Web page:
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  • Nicolas Robichaux

Utah Restricts Transgender Bathroom Bill

Updated: Jun 8

On January 30, 2024, Utah’s Gov. Spencer J. Cox (R-UT) signed into law House Bill 257, joining ten other states in restricting the right of transgender people to use bathrooms that align with their gender identity. Under House Bill 257, transgender people would have to prove that they have a gender identity that corresponds with the designated bathroom or changing room they want to use within public schools and government facilities. The bill outlines that any individual could question someone’s gender identity and report them, which would then require the accused to provide evidence of their gender identity, such as their birth certificate matching the individual's gender identity or proof that the individual underwent gender-affirming surgery. 

H.B. 257 is a part of a larger legislative pattern as the Utah State Legislature has recently enacted several laws restricting transgender youth rights. In 2022, H.B. 11 passed after the Utah Legislature overrode Gov. Spencer J. Cox’s (R-UT) veto; the bill prohibited the inclusion of transgender athletes in school sports. In 2023, the state outlawed gender-affirming care in Senate Bill 16, including surgery and hormone blockers.

Transgender rights activists have voiced concerns that H.B. 257’s requirements of proof are unrealistic. These activists claimed that not all states permit citizens the ability to change their birth certificate’s gender and that not all transgender people want to undergo costly surgery. The consequences of not providing proof include charges of criminal trespassing and voyeurism, which can result in a thousand-dollar fine and six months in jail. Transgender activists also expressed that the bill would restrict transgender people’s ability to travel safely, as the Salt Lake City airport is a hub of flight connections.

Before the law was signed, human rights organizations spoke out against House Bill 257, fearing it would enable a witch hunt in attempts to purge transgender people from public bathrooms. The American Civil Liberties Union of Utah expressed that “This bill perpetuates discrimination, needlessly imposes barriers to the everyday needs of people in Utah, and risks harmful and discriminatory enforcement against transgender, non-binary, and gender non-conforming people.”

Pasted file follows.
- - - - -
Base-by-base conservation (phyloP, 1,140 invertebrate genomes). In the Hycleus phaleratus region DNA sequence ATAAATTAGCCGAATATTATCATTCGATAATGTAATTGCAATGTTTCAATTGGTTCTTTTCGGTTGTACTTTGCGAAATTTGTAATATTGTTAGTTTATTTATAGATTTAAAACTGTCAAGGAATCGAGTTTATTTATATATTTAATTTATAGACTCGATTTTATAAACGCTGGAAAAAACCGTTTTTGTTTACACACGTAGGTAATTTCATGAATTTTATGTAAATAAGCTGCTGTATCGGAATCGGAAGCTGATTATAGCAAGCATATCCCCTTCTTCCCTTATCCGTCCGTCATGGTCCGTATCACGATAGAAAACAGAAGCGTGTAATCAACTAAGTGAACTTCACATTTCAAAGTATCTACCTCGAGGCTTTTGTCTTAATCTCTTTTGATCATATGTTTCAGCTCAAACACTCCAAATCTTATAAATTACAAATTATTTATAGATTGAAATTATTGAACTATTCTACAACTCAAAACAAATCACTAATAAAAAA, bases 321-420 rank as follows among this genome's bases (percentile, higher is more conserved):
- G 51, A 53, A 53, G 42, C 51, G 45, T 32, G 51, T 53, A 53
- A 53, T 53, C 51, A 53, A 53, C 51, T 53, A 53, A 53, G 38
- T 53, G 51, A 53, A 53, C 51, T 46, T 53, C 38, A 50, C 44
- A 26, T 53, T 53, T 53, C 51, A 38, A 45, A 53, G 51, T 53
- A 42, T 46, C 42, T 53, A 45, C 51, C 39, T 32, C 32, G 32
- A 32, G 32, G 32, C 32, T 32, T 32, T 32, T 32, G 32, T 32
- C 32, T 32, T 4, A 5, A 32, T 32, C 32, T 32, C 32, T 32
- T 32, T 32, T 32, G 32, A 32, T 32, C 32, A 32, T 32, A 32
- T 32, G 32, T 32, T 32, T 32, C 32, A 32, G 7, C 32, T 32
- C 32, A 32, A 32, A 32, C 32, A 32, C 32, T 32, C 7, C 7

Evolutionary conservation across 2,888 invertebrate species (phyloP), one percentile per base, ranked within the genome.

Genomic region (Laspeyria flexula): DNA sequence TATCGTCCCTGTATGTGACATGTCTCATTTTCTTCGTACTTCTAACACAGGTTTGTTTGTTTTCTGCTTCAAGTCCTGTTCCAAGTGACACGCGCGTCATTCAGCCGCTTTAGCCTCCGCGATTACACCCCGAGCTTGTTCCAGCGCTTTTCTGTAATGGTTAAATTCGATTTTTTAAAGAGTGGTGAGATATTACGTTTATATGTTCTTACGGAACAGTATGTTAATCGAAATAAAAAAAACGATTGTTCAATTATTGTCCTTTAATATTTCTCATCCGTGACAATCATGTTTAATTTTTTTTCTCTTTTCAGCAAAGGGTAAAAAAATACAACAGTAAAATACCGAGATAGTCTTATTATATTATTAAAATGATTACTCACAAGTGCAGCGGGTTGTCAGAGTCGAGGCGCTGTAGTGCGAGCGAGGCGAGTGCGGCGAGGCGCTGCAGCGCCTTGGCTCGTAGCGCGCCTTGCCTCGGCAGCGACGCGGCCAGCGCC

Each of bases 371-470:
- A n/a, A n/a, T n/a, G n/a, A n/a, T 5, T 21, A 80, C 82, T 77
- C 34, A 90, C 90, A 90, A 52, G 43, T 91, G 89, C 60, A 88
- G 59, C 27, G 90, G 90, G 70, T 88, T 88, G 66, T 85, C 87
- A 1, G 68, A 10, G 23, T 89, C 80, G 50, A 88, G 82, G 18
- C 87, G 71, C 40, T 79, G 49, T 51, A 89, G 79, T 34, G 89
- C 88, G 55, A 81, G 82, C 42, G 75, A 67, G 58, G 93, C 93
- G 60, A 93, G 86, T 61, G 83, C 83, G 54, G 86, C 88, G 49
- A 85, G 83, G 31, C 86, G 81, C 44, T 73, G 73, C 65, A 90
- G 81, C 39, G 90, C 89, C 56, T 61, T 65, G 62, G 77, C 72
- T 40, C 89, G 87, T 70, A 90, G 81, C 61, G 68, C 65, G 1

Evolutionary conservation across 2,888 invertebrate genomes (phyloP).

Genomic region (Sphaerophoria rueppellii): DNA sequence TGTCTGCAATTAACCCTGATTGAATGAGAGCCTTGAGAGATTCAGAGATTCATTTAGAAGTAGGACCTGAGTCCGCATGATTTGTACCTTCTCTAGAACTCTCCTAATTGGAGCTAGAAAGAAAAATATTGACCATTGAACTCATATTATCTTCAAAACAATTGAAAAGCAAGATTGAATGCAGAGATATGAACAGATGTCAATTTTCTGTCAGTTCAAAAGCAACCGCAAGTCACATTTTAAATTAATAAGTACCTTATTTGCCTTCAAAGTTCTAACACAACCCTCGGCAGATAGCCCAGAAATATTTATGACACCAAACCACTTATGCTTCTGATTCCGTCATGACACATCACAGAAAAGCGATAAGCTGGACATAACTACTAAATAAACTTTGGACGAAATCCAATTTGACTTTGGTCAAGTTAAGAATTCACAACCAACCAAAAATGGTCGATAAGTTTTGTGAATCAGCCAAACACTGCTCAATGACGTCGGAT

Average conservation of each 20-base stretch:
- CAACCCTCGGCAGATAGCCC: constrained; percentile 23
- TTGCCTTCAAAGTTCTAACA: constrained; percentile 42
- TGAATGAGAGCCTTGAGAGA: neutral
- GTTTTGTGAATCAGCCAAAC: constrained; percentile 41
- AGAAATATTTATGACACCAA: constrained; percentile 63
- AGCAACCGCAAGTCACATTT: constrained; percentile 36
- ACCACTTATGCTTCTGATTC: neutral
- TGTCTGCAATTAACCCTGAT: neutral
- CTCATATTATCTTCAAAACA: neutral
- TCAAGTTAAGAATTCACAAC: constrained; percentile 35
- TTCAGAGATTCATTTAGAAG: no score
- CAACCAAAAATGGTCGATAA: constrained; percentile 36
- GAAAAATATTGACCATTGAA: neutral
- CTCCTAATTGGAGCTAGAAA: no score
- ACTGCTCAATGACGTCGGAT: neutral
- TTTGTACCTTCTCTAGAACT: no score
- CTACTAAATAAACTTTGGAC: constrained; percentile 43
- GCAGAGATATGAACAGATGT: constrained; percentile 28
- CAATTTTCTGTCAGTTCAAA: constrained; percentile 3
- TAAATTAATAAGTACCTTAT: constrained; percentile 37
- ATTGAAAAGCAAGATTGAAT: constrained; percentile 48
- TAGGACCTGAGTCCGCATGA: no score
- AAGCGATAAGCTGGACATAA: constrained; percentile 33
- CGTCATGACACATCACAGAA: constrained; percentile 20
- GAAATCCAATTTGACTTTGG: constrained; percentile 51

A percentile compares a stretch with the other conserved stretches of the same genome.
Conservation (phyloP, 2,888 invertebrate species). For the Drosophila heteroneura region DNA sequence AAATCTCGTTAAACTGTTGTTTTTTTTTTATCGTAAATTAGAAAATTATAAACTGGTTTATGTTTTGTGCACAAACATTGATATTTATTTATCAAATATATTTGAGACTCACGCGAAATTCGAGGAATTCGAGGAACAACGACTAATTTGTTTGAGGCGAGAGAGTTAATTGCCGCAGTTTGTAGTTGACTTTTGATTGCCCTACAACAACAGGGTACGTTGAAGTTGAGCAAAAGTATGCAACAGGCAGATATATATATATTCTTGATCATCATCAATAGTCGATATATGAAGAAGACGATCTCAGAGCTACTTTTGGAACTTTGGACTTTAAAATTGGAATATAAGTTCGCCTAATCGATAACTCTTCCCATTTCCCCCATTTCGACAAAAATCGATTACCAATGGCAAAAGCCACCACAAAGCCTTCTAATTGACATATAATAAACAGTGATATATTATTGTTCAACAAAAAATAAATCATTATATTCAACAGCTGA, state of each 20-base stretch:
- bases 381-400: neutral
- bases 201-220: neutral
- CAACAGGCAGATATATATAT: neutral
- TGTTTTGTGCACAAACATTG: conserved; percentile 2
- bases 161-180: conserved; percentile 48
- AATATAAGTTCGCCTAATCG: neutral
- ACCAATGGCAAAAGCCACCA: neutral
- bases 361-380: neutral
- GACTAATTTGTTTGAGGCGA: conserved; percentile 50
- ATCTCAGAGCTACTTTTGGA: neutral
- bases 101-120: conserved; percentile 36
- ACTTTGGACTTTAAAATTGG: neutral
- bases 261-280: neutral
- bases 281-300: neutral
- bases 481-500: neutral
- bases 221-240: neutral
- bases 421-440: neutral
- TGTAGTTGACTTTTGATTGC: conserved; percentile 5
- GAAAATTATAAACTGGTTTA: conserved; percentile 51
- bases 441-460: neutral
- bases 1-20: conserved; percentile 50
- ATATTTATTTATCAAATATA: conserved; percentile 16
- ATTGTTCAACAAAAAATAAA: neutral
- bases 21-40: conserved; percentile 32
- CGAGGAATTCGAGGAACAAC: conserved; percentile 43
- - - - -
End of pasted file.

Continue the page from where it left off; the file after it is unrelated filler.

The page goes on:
State House Rep. Kera Birkeland (R-UT), who sponsored House Bill 257 and sponsored other bills restricting transgender students' inclusion in sports, explained that the law would protect cis-gendered women, stating, “Let’s be clear, sexual assault knows no boundaries. Keeping men from women’s spaces is an appropriate and much-needed boundary in Utah and across America.” However, during a public hearing about H.B. 257, the public questioned the legitimacy of that concern. Rep. Birkeland was unable to provide or cite a police report that demonstrated that a sexual attack had occurred from a transgender person in any bathroom. But even with hundreds of local activists and opponents of H.B. 257 rallying against the bill at Utah’s State Capital, the bill became law.

Gov. Spencer J. Cox (R-UT) made a statement of support after signing House Bill 257, stating that the bill was not discriminatory but increased the privacy of everyone. However, many opponents have cast doubt on the claim, instead stating that the bill denigrates the privacy of transgender students and specifically targets them. In H.B. 257, schools have to establish privacy plans that outline how transgender students are to use faculty bathrooms if they do not want to utilize the bathroom that aligns with their birth sex. Opponents of Bill H.B. 257 believe that this separation will lead to othering of transgender youth and that establishing these privacy plans will “out” transgender students to their parents.

State Rep. Sahara Hayes (D-UT), the only LGBTQ+ member of the State Congress, explained that she is worried about the day-to-day obstacles the bill will present to transgender students and adults to operate in public. Rep. Hayes stated before the bill passed, “I'm scared for every kid that has to face the choice of outing themselves to people that might not be safe for them....I'm scared for every transgender person who has to choose between holding their bladder or potentially being seen as a criminal.” Rep. Hayes also expressed the likelihood that H.B. 257, in conjunction with the other recent anti-trans bills passed in Utah, will cause transgender adults and families with transgender children to flee the state.

The Utah Democratic Party issued a statement before the bill’s voting, asserting that Utah House Republicans are targeting Utah’s transgender community and condemning the stigmatization of transgender women as sexual predators. The Utah Democratic Party proceeded to explain that Republican legislators continuously allocate resources to hinder the human rights of a minority population. Utah’s Democratic leaders pointed out that H.B. 257 and similar bills will lead to further marginalization of the already embattled LGBTQ+ community and attested that combatting this discrimination will require voting to change Utah’s leadership


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